Lawyers' Perceptions of the U.S. Supreme Court: Is the Court a “Political” Institution?

Published date01 September 2015
Date01 September 2015
Lawyers’ Perceptions of the U.S. Supreme Court: Is
the Court a “Political” Institution?
Brandon L. Bartels
Christopher D. Johnston
Alyx Mark
Do legal elites—lawyers admitted to federal appellate bars—perceive the
Supreme Court as a “political” institution? Legal elites differentiate them-
selves from the mass public in the amount and sources of information about
the Court. They also hold near-universal perceptions of Court legitimacy, a
result we use to derive competing theoretical expectations regarding the
impact of ideological disagreement on various Court perceptions. Survey data
show that many legal elites perceive the Court as political in its decision mak-
ing, while a minority perceive the Court as activist and influenced by external
political forces. Ideological disagreement with the Court’s outputs signifi-
cantly elevates political perceptions of decision making, while it exhibits a null
and moderate impact on perceptions of activism and external political influ-
ence, respectively. To justify negative affect derived from ideological disagree-
ment, elites highlight the political aspects of the Court’s decision making
rather than engage in “global delegitimization” of the institution itself.
While numerous studies exist about how the mass public per-
ceives the U.S. Supreme Court, little is known about how elite
lawyers with specialized legal expertise and an acute understand-
ing of the U.S. Supreme Court perceive and assess the Court.
Among these “legal elites,” is the Court perceived as a political
and ideologically driven institution, as legalistic and capable of
objectively producing legal outputs, or something in between?
While Congress and the Presidency are often seen by members
of the mass public as divisive, ideologically polarizing, and uncivil,
conventional scholarly wisdom suggests that the Supreme Court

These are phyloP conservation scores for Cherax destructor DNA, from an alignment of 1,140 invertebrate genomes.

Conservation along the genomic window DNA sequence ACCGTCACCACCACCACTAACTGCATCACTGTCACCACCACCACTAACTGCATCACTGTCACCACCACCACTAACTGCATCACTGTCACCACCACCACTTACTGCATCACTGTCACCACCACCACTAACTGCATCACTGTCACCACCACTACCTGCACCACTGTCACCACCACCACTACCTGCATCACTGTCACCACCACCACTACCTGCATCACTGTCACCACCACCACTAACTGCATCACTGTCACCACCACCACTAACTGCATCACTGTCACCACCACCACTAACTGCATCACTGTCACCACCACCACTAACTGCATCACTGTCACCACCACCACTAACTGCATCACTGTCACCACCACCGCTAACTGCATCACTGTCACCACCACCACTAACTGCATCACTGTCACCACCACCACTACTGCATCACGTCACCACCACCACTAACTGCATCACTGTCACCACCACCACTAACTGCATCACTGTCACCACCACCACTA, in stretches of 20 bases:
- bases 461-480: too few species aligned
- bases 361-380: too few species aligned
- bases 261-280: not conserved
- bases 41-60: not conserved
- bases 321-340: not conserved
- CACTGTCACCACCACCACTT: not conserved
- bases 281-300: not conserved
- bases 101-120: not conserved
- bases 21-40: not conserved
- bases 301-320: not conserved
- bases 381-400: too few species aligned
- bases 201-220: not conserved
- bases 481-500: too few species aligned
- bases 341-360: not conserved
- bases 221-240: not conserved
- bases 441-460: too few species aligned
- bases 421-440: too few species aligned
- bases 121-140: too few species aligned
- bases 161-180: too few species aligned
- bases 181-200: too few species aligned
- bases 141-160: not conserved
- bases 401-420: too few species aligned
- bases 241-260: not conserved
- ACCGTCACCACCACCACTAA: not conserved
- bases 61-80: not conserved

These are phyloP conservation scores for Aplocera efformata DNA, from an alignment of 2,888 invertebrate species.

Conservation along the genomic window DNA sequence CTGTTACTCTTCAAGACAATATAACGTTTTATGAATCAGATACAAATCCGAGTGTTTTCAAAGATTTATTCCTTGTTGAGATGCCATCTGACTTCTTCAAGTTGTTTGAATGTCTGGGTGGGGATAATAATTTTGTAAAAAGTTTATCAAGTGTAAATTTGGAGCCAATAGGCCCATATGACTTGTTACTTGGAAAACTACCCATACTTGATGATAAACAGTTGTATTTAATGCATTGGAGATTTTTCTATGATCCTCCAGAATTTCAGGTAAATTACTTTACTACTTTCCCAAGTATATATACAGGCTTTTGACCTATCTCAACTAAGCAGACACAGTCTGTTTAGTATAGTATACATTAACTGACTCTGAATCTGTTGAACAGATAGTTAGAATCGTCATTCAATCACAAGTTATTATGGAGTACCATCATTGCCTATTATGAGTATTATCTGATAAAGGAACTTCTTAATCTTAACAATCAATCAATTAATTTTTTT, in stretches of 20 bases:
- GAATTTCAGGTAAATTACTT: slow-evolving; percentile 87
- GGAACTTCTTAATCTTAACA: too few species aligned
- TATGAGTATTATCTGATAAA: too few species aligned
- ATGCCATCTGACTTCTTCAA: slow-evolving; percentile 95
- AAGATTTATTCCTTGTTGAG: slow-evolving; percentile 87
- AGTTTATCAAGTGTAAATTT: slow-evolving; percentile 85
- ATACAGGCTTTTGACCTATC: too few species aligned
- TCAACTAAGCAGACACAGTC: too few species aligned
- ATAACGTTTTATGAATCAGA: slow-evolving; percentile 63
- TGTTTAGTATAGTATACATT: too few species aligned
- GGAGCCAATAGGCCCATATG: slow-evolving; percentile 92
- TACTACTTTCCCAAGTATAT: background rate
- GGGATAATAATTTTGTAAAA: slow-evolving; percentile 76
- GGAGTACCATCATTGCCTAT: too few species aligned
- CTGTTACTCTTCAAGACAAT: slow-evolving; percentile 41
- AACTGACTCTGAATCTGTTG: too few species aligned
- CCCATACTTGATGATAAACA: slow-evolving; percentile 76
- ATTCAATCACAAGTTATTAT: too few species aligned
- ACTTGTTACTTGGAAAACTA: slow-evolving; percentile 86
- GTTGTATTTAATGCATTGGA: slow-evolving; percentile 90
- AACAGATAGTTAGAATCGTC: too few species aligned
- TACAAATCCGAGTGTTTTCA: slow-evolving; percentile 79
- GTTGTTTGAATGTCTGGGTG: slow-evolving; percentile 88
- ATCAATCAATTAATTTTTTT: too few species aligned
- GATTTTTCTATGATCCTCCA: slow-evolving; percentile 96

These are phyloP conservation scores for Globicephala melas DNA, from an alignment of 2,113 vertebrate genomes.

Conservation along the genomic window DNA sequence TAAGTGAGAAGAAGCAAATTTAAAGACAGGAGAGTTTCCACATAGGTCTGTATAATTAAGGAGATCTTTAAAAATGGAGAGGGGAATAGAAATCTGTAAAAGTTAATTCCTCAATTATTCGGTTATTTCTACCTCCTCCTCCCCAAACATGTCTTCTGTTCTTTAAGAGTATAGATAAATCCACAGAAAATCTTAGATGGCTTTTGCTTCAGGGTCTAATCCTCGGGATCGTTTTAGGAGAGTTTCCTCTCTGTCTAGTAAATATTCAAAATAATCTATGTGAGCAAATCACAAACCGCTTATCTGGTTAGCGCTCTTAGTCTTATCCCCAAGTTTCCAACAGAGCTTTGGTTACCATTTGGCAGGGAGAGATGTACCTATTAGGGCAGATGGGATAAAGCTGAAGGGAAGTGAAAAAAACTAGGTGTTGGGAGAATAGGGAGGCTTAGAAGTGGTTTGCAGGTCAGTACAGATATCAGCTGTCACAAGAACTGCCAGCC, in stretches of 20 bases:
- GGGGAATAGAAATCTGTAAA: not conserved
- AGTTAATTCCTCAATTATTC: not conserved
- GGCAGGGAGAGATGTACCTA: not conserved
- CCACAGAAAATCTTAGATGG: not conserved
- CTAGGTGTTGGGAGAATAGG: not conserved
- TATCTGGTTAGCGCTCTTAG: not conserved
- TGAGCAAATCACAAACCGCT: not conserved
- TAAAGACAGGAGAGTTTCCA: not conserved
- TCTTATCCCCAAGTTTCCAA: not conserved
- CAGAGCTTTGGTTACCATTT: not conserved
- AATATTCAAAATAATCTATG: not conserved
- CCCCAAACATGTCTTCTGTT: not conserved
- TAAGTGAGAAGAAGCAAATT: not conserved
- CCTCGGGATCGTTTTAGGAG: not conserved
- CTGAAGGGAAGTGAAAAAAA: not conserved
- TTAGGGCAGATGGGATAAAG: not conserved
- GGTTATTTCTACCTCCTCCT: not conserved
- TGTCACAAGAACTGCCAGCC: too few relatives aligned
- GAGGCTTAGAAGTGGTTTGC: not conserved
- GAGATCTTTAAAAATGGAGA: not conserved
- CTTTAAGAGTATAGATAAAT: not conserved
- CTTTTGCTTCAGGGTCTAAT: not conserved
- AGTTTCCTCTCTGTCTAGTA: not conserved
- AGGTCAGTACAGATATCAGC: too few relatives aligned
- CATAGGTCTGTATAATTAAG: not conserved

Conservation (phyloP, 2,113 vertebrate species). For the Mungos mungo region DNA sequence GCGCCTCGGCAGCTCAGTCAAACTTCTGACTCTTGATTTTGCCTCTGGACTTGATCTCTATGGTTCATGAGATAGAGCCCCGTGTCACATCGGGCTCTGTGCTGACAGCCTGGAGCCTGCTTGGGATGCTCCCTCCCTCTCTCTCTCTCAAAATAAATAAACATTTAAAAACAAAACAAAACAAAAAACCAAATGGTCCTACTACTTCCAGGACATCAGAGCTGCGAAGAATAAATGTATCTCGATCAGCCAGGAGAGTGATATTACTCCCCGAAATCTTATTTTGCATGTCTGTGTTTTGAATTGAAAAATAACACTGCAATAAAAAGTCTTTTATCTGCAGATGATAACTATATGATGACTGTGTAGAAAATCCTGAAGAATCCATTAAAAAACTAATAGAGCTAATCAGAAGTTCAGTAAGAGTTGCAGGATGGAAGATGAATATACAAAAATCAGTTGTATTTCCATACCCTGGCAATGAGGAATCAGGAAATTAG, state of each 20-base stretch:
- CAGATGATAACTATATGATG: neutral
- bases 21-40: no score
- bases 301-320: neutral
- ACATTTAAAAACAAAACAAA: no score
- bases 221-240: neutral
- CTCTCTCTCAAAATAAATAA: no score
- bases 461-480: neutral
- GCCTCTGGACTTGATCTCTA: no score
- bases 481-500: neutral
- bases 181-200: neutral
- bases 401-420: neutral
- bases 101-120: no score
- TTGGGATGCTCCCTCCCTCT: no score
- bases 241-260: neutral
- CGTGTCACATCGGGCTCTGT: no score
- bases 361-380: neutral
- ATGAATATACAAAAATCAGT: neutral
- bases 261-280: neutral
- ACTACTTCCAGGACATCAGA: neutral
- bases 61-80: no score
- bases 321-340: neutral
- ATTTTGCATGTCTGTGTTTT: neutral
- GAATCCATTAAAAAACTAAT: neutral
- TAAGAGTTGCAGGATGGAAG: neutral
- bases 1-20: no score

is seen as relatively more objective, legalistic, and above the politi-
cal fray. Since many Americans do not possess a thorough under-
standing of the Court’s policymaking, they are less aware of the
We thank David Fontana and Barry Friedman for helpful suggestions on a previous
version of this paper.
Please direct all correspondence to Brandon L. Bartels, Political Science, George
Washington University, 2115 G Street NW, Suite 440, Washington, DC 20052; e-mail:
Law & Society Review, Volume 49, Number 3 (2015)
C2015 Law and Society Association. All rights reserved.
extent to which the Court can be political and ideological (e.g.,
Epstein and Knight 1998; Maltzman et al. 2000; Segal and
Spaeth 2002).
Given that legal elites—here, lawyers admitted to
federal appellate bars—do not suffer from similar informational
disadvantages, it is interesting in and of itself to analyze where
they fall along the “law versus politics” spectrum pertaining to
the Court. Legal elites are socialized to respect legal principles
and their application, but through professional practice and ele-
vated attention to what the Court is doing, legal elites experience
and observe the political nature of judicial decision making.
Moreover, we confront the following empirical foundation:
the legal elites studied in this article almost universally perceive
the Court as legitimate. Our theoretical innovation is to develop
competing models that could be the result of this characteristic.
On one hand, Gibson and Caldeira’s (2009a, 2009b) positivity
theory implies that strong pre-existing legitimacy orientations
may induce elites to hold near-universal apolitical perceptions of
the Court, which should hold regardless of ideological disagree-
ment with the Court’s policymaking. On the other hand, legiti-
macy and perceptions of the Court’s decision making and role in
government may be more separable for legal elites than for aver-
age citizens. A motivated reasoning perspective (e.g., Kunda
1990; Taber and Lodge 2006) implies that the more legal elites
disagree with the ideological direction of the Court’s policymak-